The author, Jeffrey P. Hinebaugh is an American attorney and partner in a law firm. He has also taught economics, and is the father of two home schooled children. Because he is American, this book will have American names of games, and some of the games may be less common over here, but in most cases he does mention British Equivalents. I would note that he also seems to be referring to older variants of some of the games, so that The Game of Life he refers to in the book looks nothing like the edition currently available on Amazon. While some of these games may be less common in the UK, I did engage in a quick search on Amazon and ebay and found all of them were available, although some were a bit on the expensive side. Sadly, none of the Orchard Toys board games are listed though, and I believe this is because these are primarily British games, nor were any games created especially for educational purposes, and there are quite a few excellent ones out there.

The book begins with the simplest games Candyland and Chutes and Ladders - which for us means "Snakes and Ladders". At this stage children are learning very basic skills, such as colours and how to count. the author also points out that these teach very important life skills, like how to lose, and that bad things happen - like landing on a snake just when you are ready to reach the end. The Chutes and Ladders section was one of the best in the book and offers all sorts of variation on the game to make it more challenging for older students, as well as teaching new skills. I have got a few ideas from this, and I have in fact just ordered a Snakes and Ladders Game, but I also had a been reading up on other board games and realised I could make my own version of some very expensive maths games with a snakes and ladders set and some markers. Still the simple idea of added polyhedron dice to the game and a maths dice with +, -, x, and / make this a brilliant way to drill basic facts without work books or flash cards. I also liked the idea of using this game to introduce the concept of negative numbers.

Scrabble and boggle are of course brilliant games to improve reading and spelling. Scrabble also teaches maths skills as we use both addition and simple multiplication to calculate scores. The author gives a few variations, but most of these were ones I was already familiar with. Still, I found it a useful section and it does really make think just how beneficial these games are.

I was less impressed with " I Will Buy It!", the section on Monopoly, Payday and The Game of Life. I'll admit these games do all teach maths skills , especially if you have the child serve as banker, but I'm less impressed with their value as means to teach children to invest, budget, and plan for retirement in real life. The payday game does look quite useful for calendar skills, although it looks rather boring to me, so I may consider making my own version with calendar , monthly supplies drop and an expedition theme, if I can get my hands on a few cheap game boards or something similar to reconstruct.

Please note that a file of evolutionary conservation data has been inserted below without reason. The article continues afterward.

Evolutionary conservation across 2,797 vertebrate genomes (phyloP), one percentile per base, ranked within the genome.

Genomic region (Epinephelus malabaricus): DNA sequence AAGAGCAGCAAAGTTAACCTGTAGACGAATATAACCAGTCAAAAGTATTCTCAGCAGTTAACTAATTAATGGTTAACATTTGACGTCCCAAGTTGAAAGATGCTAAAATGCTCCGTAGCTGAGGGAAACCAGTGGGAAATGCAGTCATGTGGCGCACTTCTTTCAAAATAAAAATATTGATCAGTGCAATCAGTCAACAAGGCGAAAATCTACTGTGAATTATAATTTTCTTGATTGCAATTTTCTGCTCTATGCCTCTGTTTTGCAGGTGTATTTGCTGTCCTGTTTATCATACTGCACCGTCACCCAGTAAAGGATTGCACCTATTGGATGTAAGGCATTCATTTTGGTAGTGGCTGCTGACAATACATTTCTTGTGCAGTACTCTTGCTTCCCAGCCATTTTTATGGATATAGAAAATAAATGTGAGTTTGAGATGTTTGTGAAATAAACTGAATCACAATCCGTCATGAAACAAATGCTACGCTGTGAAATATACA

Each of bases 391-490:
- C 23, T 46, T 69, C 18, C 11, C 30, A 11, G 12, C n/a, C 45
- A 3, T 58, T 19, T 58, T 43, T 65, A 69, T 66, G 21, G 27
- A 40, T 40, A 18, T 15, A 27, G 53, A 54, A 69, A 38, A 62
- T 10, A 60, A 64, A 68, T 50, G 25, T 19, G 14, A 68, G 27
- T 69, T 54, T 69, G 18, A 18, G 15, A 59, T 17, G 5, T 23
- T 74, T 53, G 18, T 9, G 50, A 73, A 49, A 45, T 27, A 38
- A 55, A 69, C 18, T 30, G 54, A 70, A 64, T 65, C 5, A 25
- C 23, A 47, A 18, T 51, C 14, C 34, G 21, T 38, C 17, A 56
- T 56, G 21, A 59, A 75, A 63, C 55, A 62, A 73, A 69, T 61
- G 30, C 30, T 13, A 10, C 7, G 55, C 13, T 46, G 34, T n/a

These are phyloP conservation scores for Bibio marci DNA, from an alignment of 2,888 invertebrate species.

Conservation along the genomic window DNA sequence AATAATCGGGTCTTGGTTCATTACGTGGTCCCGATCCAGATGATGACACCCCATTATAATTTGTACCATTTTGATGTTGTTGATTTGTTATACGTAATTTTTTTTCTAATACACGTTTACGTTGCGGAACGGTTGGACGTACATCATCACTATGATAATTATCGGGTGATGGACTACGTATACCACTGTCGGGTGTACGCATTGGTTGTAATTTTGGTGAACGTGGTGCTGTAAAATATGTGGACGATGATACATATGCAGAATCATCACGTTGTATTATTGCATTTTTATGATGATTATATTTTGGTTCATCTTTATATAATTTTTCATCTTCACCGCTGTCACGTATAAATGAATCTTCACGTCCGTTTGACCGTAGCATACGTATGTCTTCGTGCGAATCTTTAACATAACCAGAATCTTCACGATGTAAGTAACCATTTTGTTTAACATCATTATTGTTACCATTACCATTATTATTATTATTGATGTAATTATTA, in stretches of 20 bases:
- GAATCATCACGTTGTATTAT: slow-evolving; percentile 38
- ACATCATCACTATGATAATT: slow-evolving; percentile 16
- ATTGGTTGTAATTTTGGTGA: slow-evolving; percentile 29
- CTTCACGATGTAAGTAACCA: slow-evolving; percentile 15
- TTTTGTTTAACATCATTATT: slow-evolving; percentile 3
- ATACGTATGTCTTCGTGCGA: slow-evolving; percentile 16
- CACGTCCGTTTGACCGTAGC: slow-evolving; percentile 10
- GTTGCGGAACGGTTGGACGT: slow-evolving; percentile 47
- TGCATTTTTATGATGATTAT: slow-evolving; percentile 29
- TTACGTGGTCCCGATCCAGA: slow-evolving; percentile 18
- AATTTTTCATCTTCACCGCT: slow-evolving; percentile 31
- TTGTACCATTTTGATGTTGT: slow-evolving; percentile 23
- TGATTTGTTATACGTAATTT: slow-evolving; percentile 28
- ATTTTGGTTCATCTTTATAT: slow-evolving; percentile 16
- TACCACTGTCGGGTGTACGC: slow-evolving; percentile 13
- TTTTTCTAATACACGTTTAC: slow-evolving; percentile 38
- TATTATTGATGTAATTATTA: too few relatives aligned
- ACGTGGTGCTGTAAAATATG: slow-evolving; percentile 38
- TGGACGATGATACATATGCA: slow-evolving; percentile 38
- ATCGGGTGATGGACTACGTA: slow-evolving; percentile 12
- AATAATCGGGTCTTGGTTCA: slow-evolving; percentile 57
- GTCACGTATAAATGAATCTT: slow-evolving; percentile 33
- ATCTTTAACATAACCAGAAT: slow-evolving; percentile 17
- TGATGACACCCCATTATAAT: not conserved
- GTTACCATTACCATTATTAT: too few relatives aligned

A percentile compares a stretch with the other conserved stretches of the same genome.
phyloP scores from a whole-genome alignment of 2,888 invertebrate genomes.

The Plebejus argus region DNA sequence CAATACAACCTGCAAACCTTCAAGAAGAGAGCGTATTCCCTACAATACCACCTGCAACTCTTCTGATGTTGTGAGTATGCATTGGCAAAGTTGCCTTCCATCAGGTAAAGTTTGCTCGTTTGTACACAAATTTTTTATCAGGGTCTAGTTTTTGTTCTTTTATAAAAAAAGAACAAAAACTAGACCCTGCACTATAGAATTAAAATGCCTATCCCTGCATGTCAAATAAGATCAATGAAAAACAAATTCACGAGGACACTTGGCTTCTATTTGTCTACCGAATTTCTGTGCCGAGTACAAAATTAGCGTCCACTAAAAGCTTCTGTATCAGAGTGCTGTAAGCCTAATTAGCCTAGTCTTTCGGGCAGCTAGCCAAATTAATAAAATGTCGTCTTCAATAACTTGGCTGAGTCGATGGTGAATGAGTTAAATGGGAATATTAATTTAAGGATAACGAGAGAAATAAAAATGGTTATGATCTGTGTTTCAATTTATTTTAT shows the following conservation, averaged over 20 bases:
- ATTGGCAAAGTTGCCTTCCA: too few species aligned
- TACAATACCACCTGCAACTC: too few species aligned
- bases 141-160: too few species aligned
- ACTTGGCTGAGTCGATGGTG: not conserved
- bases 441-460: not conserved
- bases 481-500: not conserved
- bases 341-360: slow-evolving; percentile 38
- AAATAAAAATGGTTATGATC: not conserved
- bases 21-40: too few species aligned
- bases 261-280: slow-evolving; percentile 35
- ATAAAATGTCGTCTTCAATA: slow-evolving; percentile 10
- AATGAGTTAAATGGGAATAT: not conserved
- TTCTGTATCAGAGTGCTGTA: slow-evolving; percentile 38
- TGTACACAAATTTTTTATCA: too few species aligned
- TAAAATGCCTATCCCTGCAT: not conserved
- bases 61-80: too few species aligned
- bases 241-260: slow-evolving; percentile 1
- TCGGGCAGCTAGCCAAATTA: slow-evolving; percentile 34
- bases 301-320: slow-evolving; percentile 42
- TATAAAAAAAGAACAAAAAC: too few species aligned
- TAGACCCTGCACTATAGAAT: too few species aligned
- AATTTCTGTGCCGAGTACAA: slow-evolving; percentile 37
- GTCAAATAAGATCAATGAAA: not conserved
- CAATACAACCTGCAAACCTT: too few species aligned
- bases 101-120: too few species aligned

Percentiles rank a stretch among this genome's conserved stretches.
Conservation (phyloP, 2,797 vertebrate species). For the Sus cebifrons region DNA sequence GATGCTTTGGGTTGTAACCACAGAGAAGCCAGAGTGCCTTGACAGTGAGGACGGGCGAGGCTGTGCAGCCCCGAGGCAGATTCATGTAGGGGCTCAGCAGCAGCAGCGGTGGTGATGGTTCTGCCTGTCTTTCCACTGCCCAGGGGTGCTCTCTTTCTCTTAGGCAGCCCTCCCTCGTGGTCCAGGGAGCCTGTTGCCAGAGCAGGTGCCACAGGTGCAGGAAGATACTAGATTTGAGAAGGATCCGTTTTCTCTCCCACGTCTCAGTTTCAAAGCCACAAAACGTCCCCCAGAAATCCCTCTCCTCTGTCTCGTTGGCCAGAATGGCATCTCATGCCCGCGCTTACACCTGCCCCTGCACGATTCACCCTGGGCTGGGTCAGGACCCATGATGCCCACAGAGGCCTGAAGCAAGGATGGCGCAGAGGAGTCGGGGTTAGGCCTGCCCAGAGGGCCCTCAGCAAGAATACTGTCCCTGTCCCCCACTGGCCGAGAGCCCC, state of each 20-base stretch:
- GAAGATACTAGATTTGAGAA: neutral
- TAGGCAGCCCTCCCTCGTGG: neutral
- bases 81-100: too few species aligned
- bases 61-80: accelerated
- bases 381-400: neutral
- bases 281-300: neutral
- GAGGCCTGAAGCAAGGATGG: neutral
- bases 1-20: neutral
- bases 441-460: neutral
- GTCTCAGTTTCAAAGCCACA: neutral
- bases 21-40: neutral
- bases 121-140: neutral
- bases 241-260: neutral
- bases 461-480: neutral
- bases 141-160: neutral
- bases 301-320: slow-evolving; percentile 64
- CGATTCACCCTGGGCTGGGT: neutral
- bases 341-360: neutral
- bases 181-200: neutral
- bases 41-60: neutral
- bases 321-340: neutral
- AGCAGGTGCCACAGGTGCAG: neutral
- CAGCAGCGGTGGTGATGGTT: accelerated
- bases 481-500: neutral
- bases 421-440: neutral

The section on logic and deductive reasoning was brilliant, and this alone made the book worth purchasing in my opinion. This is an area in which the schools are falling short now, and the need for children to be able to think for themselves and come to logical conclusions, or even logical guesses has never been more apparent. The games included are Cluedo, Battleship and Mastermind. I already own the first two, but after reading this, I ordered Mastermind the same day. Much of what Hinebaugh says in this chapter is common sense, but it hadn't really occurred to me before. He does point out exactly how these games encourage children to use logic reason, and form educated guesses.

The section on war games was also brilliant. The include draughts ( checkers), Risk and Stratego. I am now in the process of searching for yet another spare game board to make a game of Risk based on a modern map, and perhaps one of the Europe only. I had never though of using Stratego places on a map of an actual battlefield and adding or subtracting points for things like high ground, narrow passes, marshes etc... This opens up a whole new level of gameplay. It also got me thinking of ways I could change the games , and I have some unusual ideas as well. I've though of our own addition to this as well - disease dice. Disease wiped out entire armies so something as simple as camping your troops in a marsh could put you at risk of fevers etc... If we include a budget and allow the players to buy weapons, medicines food etc... we could make an incredible game. These games are meant to teach strategy and negotiation, but with some alterations they can teach history, science, military tactics and more.

"Out of the Blue" shows how games like Pictionary and Scattergories can increase creativity and drastically improve a child's ability to express themselves. They don't really sound like a I need board game for them for them though, so I can take these ideas without buying the games or add a Pictionary category to one of my own made up board games.